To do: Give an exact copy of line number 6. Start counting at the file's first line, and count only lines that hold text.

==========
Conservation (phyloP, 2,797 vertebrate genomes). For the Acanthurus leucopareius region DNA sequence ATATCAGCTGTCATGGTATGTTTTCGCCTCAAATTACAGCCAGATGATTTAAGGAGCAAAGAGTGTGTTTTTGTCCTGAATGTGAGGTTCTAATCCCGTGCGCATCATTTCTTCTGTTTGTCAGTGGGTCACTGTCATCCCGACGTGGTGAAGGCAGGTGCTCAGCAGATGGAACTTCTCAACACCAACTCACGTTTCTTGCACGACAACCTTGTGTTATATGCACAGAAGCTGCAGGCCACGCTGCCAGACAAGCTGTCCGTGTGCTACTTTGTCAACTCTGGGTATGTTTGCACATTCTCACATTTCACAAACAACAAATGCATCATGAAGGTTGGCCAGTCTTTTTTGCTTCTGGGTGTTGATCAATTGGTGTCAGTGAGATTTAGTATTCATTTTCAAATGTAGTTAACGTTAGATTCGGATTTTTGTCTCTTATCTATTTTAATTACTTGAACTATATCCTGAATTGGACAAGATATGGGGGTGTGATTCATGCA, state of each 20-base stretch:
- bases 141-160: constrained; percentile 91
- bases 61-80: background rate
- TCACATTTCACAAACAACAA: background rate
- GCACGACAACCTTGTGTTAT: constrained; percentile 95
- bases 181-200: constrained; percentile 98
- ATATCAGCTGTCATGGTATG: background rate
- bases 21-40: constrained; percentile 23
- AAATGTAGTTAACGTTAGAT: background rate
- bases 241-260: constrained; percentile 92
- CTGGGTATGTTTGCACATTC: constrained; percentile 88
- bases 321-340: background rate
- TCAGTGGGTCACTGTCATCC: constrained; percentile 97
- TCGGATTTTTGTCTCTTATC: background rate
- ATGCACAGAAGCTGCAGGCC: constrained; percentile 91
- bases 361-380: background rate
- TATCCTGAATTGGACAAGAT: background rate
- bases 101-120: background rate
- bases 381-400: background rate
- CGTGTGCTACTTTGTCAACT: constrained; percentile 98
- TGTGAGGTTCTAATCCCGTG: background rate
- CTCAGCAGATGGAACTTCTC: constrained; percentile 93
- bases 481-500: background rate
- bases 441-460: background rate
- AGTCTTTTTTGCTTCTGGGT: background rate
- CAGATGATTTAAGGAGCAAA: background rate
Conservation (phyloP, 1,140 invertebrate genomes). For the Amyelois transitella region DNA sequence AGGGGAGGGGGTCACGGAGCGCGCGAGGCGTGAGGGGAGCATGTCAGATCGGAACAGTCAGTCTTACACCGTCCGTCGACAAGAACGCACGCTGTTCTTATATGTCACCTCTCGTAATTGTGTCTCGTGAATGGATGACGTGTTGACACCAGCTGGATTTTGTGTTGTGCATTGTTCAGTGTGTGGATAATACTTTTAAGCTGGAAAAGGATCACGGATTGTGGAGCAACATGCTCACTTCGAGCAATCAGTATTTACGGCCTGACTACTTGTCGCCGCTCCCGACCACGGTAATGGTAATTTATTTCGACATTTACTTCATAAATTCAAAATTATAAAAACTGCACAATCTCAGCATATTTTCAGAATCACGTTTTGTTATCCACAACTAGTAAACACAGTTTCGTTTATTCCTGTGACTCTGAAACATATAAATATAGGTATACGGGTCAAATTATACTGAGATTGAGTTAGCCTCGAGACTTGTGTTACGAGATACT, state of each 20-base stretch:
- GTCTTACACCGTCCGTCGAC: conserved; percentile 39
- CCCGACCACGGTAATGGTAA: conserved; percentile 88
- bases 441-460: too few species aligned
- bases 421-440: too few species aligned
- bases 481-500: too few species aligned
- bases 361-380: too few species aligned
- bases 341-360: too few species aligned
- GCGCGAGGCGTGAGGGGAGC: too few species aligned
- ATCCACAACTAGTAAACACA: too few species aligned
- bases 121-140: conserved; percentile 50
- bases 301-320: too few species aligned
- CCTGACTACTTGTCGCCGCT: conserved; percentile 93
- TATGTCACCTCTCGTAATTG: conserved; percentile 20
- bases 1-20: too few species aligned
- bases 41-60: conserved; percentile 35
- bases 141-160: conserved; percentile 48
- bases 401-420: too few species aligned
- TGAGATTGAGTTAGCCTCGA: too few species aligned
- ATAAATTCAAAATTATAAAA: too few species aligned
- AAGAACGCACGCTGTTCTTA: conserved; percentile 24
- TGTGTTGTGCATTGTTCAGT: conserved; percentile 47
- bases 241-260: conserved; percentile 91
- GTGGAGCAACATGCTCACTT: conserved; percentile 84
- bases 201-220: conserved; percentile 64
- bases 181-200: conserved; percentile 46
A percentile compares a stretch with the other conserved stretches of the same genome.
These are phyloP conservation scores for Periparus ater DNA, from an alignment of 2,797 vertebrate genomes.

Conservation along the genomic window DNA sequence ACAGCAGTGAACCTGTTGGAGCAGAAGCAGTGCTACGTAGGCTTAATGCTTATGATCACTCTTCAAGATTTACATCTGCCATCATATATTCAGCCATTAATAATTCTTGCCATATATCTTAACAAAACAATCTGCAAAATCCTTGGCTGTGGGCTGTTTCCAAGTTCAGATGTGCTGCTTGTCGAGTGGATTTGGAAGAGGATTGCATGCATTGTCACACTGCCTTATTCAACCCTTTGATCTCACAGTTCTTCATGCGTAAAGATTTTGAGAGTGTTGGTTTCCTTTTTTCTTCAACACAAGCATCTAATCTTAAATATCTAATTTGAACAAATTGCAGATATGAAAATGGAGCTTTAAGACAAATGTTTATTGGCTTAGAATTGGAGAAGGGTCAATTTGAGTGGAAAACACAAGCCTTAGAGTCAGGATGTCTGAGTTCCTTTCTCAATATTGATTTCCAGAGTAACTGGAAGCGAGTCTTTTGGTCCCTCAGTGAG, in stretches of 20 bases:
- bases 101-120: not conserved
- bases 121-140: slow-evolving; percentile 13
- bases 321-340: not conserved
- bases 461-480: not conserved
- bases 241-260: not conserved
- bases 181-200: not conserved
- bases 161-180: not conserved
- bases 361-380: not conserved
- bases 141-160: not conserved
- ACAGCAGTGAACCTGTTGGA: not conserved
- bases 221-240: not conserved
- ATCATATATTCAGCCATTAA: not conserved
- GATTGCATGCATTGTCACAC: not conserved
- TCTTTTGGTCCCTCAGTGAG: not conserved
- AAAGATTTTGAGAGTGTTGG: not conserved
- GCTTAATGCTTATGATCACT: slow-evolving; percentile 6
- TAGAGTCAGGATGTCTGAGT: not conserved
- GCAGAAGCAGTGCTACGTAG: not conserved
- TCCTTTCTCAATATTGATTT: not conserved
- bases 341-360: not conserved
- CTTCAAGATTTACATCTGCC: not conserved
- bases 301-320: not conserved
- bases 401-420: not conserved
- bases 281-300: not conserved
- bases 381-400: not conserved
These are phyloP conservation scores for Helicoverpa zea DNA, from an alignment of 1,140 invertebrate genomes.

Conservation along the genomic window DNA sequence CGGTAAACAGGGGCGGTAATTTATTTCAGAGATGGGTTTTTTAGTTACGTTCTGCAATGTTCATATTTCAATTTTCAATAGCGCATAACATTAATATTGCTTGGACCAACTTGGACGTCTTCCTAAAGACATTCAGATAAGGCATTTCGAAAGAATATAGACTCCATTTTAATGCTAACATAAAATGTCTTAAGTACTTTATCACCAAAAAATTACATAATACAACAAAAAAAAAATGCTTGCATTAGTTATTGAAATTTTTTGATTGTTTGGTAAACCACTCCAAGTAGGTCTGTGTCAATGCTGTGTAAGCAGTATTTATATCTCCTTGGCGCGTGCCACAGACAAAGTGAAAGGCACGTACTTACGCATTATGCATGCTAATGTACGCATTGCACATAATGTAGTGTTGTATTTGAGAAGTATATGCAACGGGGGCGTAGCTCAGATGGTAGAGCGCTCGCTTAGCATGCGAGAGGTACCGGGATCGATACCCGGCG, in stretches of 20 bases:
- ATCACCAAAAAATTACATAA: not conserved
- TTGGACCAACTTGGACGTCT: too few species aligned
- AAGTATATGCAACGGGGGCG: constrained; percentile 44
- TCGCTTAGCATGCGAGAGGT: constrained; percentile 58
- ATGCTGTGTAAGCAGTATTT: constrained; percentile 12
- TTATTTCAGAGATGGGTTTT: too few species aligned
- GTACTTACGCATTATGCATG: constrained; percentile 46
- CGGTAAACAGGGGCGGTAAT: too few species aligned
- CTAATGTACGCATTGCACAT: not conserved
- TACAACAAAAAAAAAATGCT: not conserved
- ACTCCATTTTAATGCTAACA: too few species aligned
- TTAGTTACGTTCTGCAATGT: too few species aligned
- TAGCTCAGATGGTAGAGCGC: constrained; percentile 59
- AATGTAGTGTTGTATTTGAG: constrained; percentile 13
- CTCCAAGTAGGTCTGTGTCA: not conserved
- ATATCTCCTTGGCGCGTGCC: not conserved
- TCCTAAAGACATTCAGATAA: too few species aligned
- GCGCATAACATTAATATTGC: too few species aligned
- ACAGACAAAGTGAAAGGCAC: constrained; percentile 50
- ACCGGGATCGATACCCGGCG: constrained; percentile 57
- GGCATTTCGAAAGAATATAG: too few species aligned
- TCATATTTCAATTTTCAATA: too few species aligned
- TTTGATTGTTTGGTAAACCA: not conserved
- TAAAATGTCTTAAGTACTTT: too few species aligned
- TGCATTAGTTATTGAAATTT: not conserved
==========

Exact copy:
- bases 181-200: constrained; percentile 98